SEATTLE -- During this year's annual meeting of the American Association of Airport Executives, held here in May, senior executive VP Spencer Dickerson and incoming chair Lowell Pratte, A.A.E., executive director/COO of the Louisville Regional Airport Authority, sat with AIRPORT BUSINESS to discuss key issues facing airports and the aviation industry. Issues on the association's front burner include security and its funding; expanding tax-exempt status for airport-related bonds; and, the beginning of the discussion of system funding via Congressional reauthorization, due in 2007. Following is an edited transcript of that discussion.
AIRPORT BUSINESS: A topic of discussion is that the Transportation Security Administration may soon be eliminated, or restructured from its present form. Any thoughts?
Pratte: I would say that there appears to be a lot of changing out there; there's a lot of speculation.
Dickerson: It's in current law that the DHS [Department of Homeland Security] can get rid of TSA.
Pratte: We do know that the role of TSA is being redefined. That's safe to say. It appears their responsibility will be limited to aviation.
AB: Would we want to speculate that in time we'll adopt a system similar to Canada's, with private screening companies?
Pratte: No, I don't think so.
Dickerson: The appetite from our members for the opt-out program is very low; I think there are two airports that have applied - Elko [NV] and Sioux Falls [SD]. The problem is that the members aren't comfortable with the liability issues; they're uncomfortable with the accountability issues - who's responsible. Are there going to be funds? Until they get those issues addressed the appetite will not be high.
Pratte: Obviously, the funding level is insufficient and needs to be increased, not only in dollars but it needs to be sped up for the in-line systems.
AB: Are you concerned that in time the feds will just drop the responsibility for screening onto the lap of the airport industry?
Pratte: Oh yeah. I would think it follows along the lines of many other unfunded mandates. In a lot of cases you have no choice but to pass it onto the passengers or the airlines, neither one of which should be funding it. This is not the time to increase costs to the airlines.
AB: Where is Louisville Regional at regarding in-line screening?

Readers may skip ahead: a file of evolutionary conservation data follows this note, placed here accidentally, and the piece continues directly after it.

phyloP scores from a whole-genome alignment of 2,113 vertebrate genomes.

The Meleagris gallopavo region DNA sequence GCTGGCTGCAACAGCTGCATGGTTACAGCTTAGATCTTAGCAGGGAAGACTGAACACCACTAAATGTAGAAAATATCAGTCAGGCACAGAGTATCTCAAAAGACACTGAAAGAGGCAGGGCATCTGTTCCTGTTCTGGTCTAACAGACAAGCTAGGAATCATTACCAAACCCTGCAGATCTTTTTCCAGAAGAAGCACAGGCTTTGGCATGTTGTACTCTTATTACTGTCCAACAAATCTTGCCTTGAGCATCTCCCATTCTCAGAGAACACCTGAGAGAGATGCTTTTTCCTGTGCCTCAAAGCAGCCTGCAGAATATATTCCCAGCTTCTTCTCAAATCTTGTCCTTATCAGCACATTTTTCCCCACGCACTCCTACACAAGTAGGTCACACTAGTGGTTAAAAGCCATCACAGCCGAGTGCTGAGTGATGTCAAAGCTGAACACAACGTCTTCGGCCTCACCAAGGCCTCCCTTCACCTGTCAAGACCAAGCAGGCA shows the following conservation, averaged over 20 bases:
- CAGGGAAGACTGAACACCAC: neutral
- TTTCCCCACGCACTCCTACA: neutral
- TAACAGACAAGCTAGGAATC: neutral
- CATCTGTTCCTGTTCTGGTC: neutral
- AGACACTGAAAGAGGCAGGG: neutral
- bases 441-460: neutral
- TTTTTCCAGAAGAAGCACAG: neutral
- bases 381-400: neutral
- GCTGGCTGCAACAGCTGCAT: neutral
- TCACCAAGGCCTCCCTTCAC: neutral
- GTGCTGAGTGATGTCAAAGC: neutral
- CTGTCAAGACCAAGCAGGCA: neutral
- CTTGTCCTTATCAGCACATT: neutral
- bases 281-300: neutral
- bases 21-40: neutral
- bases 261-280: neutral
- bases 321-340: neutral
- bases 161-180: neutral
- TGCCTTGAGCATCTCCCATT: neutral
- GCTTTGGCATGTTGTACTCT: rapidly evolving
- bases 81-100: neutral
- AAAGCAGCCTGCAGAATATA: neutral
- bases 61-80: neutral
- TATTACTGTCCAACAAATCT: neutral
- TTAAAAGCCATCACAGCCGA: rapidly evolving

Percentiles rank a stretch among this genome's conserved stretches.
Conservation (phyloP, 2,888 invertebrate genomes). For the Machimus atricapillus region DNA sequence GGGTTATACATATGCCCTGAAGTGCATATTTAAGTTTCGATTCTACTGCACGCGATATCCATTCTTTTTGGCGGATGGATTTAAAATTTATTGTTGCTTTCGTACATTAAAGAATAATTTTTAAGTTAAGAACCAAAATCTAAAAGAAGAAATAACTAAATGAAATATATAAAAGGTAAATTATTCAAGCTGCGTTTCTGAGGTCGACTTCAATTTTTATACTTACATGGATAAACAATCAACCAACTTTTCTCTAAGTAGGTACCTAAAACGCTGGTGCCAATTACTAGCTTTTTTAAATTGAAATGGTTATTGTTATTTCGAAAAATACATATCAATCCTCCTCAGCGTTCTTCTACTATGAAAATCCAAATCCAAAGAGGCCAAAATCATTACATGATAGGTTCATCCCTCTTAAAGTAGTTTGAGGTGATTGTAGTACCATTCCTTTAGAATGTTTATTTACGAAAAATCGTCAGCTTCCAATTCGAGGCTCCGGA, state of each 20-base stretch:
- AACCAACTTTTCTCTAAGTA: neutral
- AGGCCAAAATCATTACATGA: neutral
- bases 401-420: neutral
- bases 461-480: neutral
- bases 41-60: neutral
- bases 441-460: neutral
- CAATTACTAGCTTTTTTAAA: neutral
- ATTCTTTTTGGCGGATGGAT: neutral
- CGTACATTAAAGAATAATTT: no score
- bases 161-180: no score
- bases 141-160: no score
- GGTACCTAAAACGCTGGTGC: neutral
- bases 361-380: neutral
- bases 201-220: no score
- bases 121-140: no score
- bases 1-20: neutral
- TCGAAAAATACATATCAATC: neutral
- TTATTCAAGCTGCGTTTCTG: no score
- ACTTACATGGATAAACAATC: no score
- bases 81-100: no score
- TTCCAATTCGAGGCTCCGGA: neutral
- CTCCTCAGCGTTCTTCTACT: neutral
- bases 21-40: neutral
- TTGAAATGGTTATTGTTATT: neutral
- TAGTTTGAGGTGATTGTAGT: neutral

Pratte: We're kind of a unique critter out there. We have an FAA grant for our in-line system that we kind of fell into. We had done our schematic drawings and we got a phone call from the FAA and they said, someone in the Northeast has turned back a security-related grant, and we're looking for an airport that has an interest and schematic drawings. We got a $12 million federal grant on a $15 million project. We're going to be breaking ground within the next couple of weeks.
It's 100 percent in-line. Our bag makeup area was inadequate, undersized. We're actually building a new structure for the bag makeup area and consolidating them. Where the bag makeup area used to be is where the machines will be. We're also re-arranging airlines by the amount of luggage that they screen. It was not going to be an even distribution [otherwise]; one side was going to get more use than the other. We're moving four airlines to get a 50/50 balance.
Dickerson: Back on the general EDS [explosives detection systems] issue, we've been saying for some time now that there are significant savings to TSA personnel costs by going in-line. You need fewer screeners; you have less workman's comp; you have more efficiency in terms of getting bags processed and passengers. So you end up saving the government money, making it more efficient by going 100 percent in-line.
Obviously, the money that has been appropriated is woefully inadequate. So, we're going to keep making that argument.
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